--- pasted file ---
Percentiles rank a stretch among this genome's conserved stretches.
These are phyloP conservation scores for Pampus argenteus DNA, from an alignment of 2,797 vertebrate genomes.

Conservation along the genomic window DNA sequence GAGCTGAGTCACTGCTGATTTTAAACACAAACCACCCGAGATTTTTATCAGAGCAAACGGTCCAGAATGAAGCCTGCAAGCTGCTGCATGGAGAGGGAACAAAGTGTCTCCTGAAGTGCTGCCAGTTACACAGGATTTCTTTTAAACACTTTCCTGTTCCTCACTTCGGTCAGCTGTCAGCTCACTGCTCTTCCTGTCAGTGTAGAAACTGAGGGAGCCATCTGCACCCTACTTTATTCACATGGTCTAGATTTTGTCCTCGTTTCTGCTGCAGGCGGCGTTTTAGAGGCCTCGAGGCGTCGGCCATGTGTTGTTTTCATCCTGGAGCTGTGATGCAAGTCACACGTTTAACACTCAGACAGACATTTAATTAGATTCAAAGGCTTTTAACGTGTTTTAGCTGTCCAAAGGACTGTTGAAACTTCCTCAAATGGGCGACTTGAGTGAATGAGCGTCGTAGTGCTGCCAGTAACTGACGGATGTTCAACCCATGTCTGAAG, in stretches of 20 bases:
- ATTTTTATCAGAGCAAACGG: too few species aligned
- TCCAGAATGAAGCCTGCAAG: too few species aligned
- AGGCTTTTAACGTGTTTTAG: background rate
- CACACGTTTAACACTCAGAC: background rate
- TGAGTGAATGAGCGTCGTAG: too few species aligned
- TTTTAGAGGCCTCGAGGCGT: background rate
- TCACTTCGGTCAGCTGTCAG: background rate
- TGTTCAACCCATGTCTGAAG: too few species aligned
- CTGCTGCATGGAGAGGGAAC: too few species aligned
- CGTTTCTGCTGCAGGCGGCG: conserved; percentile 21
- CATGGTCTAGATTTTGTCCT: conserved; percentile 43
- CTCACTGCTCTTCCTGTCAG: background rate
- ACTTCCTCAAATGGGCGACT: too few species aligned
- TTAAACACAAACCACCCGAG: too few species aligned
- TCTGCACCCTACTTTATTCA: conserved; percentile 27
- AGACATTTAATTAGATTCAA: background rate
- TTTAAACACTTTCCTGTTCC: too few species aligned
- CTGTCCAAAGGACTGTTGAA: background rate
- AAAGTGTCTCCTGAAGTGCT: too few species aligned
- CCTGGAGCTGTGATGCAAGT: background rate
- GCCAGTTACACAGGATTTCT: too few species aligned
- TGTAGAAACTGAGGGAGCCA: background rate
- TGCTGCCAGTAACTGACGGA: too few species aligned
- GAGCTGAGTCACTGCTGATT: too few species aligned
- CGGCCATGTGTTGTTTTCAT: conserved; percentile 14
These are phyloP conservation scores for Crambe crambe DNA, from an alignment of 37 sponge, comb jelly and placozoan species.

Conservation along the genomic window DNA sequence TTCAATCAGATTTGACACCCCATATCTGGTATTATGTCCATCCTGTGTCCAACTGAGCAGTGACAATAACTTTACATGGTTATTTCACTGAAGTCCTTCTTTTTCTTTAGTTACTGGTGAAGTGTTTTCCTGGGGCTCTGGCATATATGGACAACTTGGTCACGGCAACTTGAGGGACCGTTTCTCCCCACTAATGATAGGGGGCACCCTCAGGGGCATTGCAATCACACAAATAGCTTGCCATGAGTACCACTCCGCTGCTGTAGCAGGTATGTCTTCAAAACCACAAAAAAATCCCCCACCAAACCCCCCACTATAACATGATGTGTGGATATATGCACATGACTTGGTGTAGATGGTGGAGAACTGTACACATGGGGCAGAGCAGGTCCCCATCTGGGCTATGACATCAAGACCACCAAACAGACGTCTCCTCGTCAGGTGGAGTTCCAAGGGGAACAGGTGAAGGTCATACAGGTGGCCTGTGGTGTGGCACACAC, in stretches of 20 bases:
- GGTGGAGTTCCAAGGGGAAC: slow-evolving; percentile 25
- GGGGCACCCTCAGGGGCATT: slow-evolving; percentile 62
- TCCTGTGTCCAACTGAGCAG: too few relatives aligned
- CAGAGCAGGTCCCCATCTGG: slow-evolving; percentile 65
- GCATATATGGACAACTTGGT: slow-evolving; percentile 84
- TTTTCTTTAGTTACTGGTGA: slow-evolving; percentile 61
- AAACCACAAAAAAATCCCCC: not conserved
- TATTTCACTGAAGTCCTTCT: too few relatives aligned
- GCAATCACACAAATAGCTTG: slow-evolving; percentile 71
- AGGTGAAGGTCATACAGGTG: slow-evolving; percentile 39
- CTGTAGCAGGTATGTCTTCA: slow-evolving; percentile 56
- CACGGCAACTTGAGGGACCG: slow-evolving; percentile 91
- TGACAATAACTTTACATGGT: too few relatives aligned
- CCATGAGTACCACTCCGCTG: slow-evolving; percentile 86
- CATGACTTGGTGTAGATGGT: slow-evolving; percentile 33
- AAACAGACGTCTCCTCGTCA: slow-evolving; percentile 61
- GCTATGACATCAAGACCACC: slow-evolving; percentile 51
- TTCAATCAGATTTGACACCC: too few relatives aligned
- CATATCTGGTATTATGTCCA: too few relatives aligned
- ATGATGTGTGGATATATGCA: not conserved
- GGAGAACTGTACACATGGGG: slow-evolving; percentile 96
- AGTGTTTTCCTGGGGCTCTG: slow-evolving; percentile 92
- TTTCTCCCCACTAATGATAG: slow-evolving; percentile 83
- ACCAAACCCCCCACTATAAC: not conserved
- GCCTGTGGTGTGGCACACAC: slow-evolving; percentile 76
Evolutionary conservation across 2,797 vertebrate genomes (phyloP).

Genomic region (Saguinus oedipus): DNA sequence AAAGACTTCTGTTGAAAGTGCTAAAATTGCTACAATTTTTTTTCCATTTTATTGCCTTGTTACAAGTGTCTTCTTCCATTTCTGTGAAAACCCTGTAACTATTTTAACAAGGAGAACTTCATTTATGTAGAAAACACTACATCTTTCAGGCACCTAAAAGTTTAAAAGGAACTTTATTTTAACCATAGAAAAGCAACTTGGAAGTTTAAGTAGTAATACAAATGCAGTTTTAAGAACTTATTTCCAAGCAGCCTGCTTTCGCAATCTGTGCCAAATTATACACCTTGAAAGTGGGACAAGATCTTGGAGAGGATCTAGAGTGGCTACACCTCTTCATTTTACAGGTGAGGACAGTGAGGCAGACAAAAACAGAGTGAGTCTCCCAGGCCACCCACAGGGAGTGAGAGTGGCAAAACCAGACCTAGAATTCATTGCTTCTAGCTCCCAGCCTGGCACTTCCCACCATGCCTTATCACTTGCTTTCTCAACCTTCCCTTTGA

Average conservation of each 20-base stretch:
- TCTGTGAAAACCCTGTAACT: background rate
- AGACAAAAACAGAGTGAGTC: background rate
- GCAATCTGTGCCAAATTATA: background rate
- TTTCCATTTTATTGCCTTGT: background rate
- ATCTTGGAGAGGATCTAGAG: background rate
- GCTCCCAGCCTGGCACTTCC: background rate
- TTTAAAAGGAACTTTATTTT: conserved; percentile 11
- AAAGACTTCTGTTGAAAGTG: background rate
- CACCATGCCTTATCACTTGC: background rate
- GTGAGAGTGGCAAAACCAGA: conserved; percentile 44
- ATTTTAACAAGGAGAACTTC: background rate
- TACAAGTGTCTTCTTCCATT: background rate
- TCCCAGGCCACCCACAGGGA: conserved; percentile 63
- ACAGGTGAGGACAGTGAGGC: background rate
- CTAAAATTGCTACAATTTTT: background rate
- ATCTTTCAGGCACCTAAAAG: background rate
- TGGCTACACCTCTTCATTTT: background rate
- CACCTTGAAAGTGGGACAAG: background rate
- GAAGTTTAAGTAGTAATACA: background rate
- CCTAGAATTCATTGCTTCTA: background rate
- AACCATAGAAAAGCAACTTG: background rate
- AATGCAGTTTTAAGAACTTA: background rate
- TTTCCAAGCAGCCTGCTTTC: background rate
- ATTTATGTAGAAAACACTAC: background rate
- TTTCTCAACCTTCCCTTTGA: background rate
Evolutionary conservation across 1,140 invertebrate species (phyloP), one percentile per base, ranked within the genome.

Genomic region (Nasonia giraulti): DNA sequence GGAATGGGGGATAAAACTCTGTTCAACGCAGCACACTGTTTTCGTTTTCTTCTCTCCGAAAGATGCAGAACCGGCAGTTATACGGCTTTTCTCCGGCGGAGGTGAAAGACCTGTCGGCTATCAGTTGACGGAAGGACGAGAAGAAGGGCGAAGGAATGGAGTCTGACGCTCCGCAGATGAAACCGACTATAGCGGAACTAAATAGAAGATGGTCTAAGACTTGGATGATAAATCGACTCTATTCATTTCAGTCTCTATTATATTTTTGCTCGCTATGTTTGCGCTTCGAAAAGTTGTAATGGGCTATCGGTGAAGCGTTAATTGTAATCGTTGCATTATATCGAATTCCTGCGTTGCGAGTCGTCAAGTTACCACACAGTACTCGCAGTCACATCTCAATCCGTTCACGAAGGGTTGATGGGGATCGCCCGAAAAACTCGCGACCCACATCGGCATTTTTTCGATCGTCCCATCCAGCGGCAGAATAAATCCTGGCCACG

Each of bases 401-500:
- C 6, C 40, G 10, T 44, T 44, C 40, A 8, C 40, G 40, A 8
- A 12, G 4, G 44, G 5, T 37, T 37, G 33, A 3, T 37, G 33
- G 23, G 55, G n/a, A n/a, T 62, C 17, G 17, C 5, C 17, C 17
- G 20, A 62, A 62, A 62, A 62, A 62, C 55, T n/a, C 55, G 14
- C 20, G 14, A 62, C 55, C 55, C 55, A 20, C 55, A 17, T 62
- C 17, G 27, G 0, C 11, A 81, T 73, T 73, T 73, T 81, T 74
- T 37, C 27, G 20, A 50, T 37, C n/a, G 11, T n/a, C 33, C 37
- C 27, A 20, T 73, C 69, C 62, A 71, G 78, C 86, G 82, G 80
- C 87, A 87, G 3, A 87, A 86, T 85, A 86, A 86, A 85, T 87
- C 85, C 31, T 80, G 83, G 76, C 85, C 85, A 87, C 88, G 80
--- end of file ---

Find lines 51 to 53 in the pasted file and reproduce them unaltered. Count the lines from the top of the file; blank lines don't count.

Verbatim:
- GGAGAACTGTACACATGGGG: slow-evolving; percentile 96
- AGTGTTTTCCTGGGGCTCTG: slow-evolving; percentile 92
- TTTCTCCCCACTAATGATAG: slow-evolving; percentile 83